Beauty Industry Hygiene Practices
Disclaimer – Please Read
This training is a general guide to salon and clinic workplace hygiene. This guide does not take into account your specific state or country requirements nor does it consider any legal or regulatory requirements your business must uphold. This guide also does not take into consideration COVID-19 infection control practices.
Beauty salon/clinic owners and employees have a responsible to implement and maintain exceptional hygiene standards at their premises and during the delivery of treatments. To avoid any concerns relating to items such as cross-infection, salon/clinic staff must ensure that all tools, equipment, premises and materials that are being used during treatments are not only kept immaculately clean but germ-free too. Also, establish sanitary principles and follow them at all times. A hygienic and sanitary salon/clinic ensures clients are confident in the services being offered and the premises.
Why is hygiene crucial in the successful operation of a beauty clinic/salon?
Hygiene is a collection of practices that are in place to prevent infection and, at the same time, preserve the health and wellbeing of your clients, you and your staff. This series of actions include personal, communal and environmental hygiene practices. By developing these practices and therefore creating a hygienic environment in the beauty salon/clinic has a direct influence on the welfare of workers and clients’ alike.
To protect the wellbeing of your clients, your staff, yourself and the public in general, you should apprise yourself on all relevant standard hygiene practices that are to be enforced in a salon/clinic environment. Keep in mind that in creating and maintaining a hygienic, safe and germ-free salon/clinic you add to the success of your business.
General Workplace Hygiene Procedures
- Premises are to be kept clean and in a hygienic condition at all times.
- All treatment areas must be cleaned after each client.
- To stop cross-contamination, all liquids such as creams and inks must be placed into single-use containers. Also, a single-use applicator must be used for each client receiving the treatment.
- If wax is used for a treatment, the wax and any applicator (such as a spatula) must be disposed of immediately after the treatment.
- Any sterile packaging must be opened just prior to commencement of the treatment.
- Sterile equipment that penetrates the skin should not be touched. (If handling is necessary, all necessary precautions should be taken e.g. a sterile alcohol swab or sterile single-use gloves should be used).
What do I need to consider when providing hygiene facilities?
You must ensure there are adequate and accessible facilities to achieve good hygiene and that they are in good working order, are clean and are otherwise safe.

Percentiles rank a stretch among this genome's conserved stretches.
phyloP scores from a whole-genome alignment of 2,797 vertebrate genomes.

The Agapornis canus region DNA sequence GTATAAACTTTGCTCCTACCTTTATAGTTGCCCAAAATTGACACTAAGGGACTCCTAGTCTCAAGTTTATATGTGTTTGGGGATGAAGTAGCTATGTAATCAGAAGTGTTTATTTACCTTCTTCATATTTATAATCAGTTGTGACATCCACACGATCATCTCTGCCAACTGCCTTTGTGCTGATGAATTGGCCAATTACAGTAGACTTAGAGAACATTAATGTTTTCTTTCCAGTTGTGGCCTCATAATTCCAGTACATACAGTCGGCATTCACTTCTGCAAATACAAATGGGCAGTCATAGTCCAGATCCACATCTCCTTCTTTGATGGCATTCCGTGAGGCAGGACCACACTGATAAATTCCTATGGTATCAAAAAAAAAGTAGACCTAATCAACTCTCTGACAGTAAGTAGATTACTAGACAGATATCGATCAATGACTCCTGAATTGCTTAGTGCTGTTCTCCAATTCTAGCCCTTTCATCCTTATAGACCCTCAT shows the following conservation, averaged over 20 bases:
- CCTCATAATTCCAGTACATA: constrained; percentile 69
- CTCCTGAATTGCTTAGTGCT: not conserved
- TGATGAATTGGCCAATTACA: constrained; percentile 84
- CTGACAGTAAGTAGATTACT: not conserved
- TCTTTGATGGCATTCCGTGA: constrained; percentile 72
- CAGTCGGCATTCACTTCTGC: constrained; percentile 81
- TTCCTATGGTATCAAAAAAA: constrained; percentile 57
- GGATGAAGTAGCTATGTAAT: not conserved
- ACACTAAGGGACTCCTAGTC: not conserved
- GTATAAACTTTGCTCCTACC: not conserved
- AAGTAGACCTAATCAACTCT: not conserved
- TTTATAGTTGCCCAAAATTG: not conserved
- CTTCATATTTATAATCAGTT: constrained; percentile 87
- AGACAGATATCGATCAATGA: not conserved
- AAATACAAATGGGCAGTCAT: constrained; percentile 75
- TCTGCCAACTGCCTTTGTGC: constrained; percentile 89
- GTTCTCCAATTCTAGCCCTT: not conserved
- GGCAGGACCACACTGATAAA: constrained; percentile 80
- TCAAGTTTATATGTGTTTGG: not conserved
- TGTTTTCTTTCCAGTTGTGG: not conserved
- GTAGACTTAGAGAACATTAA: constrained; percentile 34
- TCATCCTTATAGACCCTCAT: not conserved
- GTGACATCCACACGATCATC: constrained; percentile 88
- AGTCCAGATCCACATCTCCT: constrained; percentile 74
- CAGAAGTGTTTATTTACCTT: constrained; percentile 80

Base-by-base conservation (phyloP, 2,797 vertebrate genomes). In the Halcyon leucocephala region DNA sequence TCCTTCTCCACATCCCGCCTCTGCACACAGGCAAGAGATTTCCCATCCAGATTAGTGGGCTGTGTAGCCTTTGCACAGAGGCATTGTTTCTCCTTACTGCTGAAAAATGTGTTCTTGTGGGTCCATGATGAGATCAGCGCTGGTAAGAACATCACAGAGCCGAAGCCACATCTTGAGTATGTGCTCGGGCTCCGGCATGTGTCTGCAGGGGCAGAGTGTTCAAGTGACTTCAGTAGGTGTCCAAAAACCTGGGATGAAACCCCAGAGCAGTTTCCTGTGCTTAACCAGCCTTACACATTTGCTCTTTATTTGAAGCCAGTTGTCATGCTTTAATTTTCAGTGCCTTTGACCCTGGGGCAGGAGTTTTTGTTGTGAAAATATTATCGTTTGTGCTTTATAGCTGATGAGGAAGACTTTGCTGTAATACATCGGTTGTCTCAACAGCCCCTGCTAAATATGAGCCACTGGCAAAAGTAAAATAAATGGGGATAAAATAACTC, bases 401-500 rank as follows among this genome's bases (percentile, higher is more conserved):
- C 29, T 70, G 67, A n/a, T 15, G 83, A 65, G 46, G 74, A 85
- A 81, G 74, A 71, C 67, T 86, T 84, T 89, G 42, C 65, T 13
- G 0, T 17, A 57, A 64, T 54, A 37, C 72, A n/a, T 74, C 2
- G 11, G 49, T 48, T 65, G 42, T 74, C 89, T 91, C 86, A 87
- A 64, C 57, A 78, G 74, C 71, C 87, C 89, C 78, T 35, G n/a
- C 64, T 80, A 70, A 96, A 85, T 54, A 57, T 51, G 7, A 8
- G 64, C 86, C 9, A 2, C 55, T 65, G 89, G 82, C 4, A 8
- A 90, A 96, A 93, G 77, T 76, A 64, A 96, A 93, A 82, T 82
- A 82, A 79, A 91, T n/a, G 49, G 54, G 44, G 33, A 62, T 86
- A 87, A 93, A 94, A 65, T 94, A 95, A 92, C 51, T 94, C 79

You may need to provide additional washing facilities, change rooms, and food facilities. You must also assess whether there are a enough number of handwashing and drying stations in handy places to sustain the growth in personnel practising good hygiene.
If hand washing facilities are limited, you may need to provide alcohol-based hand sanitizer in strategic locations such as entry and exits.
Toilet paper, soap, water, and drying facilities must be adequately stocked in restrooms (preferably single-use paper towels). They must also be kept clean and in good functioning order.
Personal hygiene for beauticians
- During a skin penetration procedure or any treatment that may result in contact with bodily fluids, the treating theripist must wear a clean gown or apron and single use gloves.
Hands should be washed before and after touching a client when leaving and entering the premises.
- prior to and following a treatment/procedure
- following contact with a bodily fluid
- after making contact with a client and surfaces
- after the gloves have been removed
- for more information on how to wash your hands, see Hand Hygiene.
- Cuts and wounds should be completely covered with a waterproof bandage or strips.
- Gloves should be worn over bandages when there are cuts or wounds on the hands.
Typical Systems to Avoid Cross Infection
Cross-contamination occurs either by a person to person contact or through indirect contact via a contaminated object. To prevent the occurrence of cross-infection, here are rules you must follow at your salon/clinic:
- Have a clear understanding to recognise signs of infection
- Avoid contact with an infected person that may put clients at risk.
- Regular sanitisation of treatment areas and work stations is essential.
- Present clients with a fresh clean towel and/or gown during treatments.
- Always wash hands before, during, and after treatments with each client.
- Clean and sterilise tools, equipment, surfaces and machines in between each client.
- Wear protective items during treatments such as gloves, apron, gown and mask where required.
- Correct disposal of waste is a necessity. Dispose of all wastes in a lined trash bin during treatment.